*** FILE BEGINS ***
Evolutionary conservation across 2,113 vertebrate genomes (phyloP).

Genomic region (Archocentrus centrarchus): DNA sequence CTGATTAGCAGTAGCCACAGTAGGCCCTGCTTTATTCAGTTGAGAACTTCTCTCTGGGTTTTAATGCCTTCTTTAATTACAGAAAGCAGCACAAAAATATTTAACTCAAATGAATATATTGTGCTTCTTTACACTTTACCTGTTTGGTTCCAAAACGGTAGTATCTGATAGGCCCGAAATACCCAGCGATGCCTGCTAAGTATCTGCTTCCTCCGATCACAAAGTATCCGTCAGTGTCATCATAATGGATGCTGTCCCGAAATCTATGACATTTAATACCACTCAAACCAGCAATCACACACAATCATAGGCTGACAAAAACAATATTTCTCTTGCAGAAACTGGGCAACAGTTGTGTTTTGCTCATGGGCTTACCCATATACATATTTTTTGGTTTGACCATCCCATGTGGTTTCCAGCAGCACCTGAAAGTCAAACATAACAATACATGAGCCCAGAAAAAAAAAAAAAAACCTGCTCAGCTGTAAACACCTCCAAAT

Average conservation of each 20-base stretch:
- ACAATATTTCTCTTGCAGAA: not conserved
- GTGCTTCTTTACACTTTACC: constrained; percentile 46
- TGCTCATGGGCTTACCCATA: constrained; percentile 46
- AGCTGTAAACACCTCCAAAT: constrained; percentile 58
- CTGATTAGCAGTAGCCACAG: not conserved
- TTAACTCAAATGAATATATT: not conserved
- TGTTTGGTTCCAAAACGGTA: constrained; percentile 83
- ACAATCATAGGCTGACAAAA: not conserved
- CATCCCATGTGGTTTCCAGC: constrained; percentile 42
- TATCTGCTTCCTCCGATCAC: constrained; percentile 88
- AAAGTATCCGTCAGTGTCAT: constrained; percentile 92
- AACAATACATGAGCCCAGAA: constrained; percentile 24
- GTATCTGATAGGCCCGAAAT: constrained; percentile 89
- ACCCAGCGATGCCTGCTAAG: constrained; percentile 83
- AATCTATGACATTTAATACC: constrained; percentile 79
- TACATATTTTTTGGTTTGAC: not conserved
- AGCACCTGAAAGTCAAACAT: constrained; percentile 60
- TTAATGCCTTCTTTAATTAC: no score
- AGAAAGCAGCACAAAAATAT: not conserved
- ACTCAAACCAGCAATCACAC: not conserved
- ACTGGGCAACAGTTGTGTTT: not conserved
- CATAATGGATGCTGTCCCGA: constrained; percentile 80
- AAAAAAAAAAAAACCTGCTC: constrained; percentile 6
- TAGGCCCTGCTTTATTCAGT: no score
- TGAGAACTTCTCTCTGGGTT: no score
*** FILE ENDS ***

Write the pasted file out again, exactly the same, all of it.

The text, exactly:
Evolutionary conservation across 2,113 vertebrate genomes (phyloP).

Genomic region (Archocentrus centrarchus): DNA sequence CTGATTAGCAGTAGCCACAGTAGGCCCTGCTTTATTCAGTTGAGAACTTCTCTCTGGGTTTTAATGCCTTCTTTAATTACAGAAAGCAGCACAAAAATATTTAACTCAAATGAATATATTGTGCTTCTTTACACTTTACCTGTTTGGTTCCAAAACGGTAGTATCTGATAGGCCCGAAATACCCAGCGATGCCTGCTAAGTATCTGCTTCCTCCGATCACAAAGTATCCGTCAGTGTCATCATAATGGATGCTGTCCCGAAATCTATGACATTTAATACCACTCAAACCAGCAATCACACACAATCATAGGCTGACAAAAACAATATTTCTCTTGCAGAAACTGGGCAACAGTTGTGTTTTGCTCATGGGCTTACCCATATACATATTTTTTGGTTTGACCATCCCATGTGGTTTCCAGCAGCACCTGAAAGTCAAACATAACAATACATGAGCCCAGAAAAAAAAAAAAAAACCTGCTCAGCTGTAAACACCTCCAAAT

Average conservation of each 20-base stretch:
- ACAATATTTCTCTTGCAGAA: not conserved
- GTGCTTCTTTACACTTTACC: constrained; percentile 46
- TGCTCATGGGCTTACCCATA: constrained; percentile 46
- AGCTGTAAACACCTCCAAAT: constrained; percentile 58
- CTGATTAGCAGTAGCCACAG: not conserved
- TTAACTCAAATGAATATATT: not conserved
- TGTTTGGTTCCAAAACGGTA: constrained; percentile 83
- ACAATCATAGGCTGACAAAA: not conserved
- CATCCCATGTGGTTTCCAGC: constrained; percentile 42
- TATCTGCTTCCTCCGATCAC: constrained; percentile 88
- AAAGTATCCGTCAGTGTCAT: constrained; percentile 92
- AACAATACATGAGCCCAGAA: constrained; percentile 24
- GTATCTGATAGGCCCGAAAT: constrained; percentile 89
- ACCCAGCGATGCCTGCTAAG: constrained; percentile 83
- AATCTATGACATTTAATACC: constrained; percentile 79
- TACATATTTTTTGGTTTGAC: not conserved
- AGCACCTGAAAGTCAAACAT: constrained; percentile 60
- TTAATGCCTTCTTTAATTAC: no score
- AGAAAGCAGCACAAAAATAT: not conserved
- ACTCAAACCAGCAATCACAC: not conserved
- ACTGGGCAACAGTTGTGTTT: not conserved
- CATAATGGATGCTGTCCCGA: constrained; percentile 80
- AAAAAAAAAAAAACCTGCTC: constrained; percentile 6
- TAGGCCCTGCTTTATTCAGT: no score
- TGAGAACTTCTCTCTGGGTT: no score